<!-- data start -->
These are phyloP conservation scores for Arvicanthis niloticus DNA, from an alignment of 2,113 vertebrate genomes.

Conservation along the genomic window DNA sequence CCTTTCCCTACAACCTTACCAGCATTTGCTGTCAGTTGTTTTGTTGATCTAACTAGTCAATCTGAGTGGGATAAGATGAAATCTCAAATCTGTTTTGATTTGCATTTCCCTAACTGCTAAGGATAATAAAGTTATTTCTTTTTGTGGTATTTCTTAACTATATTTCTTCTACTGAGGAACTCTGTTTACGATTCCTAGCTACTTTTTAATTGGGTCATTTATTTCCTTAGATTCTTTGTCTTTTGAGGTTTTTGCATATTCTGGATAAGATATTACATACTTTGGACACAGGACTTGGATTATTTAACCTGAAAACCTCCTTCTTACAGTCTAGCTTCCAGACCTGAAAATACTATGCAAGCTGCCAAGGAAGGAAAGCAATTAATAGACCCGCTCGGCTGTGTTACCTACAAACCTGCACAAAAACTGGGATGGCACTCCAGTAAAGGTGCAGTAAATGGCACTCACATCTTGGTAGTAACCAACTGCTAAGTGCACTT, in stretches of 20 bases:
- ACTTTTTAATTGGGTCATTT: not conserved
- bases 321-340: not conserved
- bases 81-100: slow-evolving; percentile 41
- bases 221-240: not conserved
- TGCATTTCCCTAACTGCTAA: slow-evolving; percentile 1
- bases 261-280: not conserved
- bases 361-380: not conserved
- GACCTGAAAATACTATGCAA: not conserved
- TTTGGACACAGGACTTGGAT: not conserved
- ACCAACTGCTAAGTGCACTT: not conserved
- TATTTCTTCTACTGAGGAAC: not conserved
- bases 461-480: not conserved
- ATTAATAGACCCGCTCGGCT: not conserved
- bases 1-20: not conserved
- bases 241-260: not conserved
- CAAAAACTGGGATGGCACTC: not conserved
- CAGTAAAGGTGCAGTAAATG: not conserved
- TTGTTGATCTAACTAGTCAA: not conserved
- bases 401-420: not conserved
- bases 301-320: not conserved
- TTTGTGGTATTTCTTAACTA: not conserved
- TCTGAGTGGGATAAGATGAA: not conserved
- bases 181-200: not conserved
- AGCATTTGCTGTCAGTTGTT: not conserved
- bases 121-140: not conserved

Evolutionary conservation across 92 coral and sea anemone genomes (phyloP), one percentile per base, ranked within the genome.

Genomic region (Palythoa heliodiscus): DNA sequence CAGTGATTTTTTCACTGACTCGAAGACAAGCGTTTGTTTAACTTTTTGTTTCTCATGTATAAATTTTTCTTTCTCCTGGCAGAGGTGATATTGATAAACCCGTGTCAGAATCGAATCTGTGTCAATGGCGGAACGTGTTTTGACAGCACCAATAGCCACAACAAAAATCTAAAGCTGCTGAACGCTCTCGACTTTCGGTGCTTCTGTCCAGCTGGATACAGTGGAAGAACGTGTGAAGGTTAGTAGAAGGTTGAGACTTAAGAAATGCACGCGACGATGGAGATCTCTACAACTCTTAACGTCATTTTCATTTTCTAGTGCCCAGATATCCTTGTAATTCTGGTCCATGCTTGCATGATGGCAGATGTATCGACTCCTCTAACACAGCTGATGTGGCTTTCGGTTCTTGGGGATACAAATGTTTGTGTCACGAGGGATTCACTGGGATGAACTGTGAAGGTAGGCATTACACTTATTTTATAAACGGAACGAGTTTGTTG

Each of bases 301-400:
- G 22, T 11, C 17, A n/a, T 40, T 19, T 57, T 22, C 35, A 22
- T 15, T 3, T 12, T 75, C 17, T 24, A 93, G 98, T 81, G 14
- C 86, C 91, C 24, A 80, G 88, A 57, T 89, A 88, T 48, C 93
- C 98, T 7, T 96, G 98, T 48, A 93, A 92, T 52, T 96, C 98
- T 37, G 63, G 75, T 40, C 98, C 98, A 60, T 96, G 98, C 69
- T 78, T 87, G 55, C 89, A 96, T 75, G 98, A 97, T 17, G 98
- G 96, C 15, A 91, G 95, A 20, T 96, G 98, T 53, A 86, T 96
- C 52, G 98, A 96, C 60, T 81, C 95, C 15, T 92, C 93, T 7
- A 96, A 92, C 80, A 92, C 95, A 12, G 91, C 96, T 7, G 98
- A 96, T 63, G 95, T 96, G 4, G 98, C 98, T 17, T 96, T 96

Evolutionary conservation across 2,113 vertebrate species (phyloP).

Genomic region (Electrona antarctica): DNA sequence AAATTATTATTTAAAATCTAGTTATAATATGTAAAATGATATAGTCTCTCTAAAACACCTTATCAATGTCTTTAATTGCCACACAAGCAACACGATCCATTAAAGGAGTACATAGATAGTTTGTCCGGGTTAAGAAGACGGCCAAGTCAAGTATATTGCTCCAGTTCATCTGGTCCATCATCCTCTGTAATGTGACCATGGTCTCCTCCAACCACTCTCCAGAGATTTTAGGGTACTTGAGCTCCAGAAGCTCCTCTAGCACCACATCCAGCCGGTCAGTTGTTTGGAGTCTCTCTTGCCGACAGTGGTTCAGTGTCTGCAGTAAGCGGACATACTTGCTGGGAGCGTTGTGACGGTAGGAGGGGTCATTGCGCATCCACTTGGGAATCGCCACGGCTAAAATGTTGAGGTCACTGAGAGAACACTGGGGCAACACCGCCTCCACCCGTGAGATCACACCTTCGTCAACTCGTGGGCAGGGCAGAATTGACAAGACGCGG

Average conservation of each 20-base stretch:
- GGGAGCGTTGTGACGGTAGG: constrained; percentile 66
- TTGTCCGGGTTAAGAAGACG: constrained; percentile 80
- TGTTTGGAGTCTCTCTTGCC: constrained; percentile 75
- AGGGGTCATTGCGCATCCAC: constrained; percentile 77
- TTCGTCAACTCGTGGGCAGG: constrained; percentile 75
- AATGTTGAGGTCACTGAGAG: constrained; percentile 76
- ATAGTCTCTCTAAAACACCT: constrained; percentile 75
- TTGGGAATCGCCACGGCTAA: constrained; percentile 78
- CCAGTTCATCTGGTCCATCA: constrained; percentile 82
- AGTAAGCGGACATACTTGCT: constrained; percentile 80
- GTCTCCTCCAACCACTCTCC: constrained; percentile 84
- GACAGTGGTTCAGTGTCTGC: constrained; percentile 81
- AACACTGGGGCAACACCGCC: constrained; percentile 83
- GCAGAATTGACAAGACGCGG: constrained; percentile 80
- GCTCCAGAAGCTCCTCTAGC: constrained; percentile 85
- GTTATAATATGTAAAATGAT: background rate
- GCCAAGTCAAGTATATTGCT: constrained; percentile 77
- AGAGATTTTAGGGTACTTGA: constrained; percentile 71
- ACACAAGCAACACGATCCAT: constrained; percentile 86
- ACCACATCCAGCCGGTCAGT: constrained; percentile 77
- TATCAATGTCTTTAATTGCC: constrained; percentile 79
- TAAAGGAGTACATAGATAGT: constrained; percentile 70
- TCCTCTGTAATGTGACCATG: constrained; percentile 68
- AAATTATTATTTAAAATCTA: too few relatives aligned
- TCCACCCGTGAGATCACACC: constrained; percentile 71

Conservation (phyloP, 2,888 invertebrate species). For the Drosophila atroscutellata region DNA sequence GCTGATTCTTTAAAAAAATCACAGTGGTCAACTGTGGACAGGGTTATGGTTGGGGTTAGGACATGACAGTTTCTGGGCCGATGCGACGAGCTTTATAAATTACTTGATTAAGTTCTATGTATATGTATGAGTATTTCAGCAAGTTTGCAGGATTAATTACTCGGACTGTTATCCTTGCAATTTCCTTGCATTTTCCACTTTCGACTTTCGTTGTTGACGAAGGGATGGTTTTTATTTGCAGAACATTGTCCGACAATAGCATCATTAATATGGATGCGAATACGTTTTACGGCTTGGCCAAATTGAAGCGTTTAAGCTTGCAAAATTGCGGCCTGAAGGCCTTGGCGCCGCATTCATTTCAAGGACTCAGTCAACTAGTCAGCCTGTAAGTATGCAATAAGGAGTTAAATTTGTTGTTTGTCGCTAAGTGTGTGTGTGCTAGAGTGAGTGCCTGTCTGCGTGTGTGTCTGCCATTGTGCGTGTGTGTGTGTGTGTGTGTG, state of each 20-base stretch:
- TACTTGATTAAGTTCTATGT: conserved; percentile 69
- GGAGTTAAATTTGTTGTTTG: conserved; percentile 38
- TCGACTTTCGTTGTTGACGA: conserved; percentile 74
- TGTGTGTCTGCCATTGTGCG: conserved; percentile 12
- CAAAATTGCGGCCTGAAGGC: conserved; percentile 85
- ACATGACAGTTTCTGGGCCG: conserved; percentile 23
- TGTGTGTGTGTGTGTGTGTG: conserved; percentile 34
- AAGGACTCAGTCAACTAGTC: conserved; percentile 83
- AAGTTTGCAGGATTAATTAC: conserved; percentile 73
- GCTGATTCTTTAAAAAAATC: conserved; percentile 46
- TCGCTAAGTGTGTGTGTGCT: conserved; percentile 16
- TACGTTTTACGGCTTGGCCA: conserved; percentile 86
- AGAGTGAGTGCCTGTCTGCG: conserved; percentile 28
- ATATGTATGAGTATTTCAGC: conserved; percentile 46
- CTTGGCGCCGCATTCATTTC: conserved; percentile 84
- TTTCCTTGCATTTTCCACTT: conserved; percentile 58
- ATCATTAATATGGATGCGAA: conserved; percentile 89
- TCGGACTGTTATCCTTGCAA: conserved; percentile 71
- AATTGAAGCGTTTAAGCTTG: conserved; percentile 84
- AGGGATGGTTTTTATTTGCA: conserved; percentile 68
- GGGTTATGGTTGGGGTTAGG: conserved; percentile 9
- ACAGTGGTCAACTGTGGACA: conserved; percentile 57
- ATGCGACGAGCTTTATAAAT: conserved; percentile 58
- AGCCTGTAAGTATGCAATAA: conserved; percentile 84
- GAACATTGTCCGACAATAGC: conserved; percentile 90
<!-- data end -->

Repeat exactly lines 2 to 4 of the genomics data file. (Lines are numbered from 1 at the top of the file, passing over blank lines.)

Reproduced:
Conservation along the genomic window DNA sequence CCTTTCCCTACAACCTTACCAGCATTTGCTGTCAGTTGTTTTGTTGATCTAACTAGTCAATCTGAGTGGGATAAGATGAAATCTCAAATCTGTTTTGATTTGCATTTCCCTAACTGCTAAGGATAATAAAGTTATTTCTTTTTGTGGTATTTCTTAACTATATTTCTTCTACTGAGGAACTCTGTTTACGATTCCTAGCTACTTTTTAATTGGGTCATTTATTTCCTTAGATTCTTTGTCTTTTGAGGTTTTTGCATATTCTGGATAAGATATTACATACTTTGGACACAGGACTTGGATTATTTAACCTGAAAACCTCCTTCTTACAGTCTAGCTTCCAGACCTGAAAATACTATGCAAGCTGCCAAGGAAGGAAAGCAATTAATAGACCCGCTCGGCTGTGTTACCTACAAACCTGCACAAAAACTGGGATGGCACTCCAGTAAAGGTGCAGTAAATGGCACTCACATCTTGGTAGTAACCAACTGCTAAGTGCACTT, in stretches of 20 bases:
- ACTTTTTAATTGGGTCATTT: not conserved
- bases 321-340: not conserved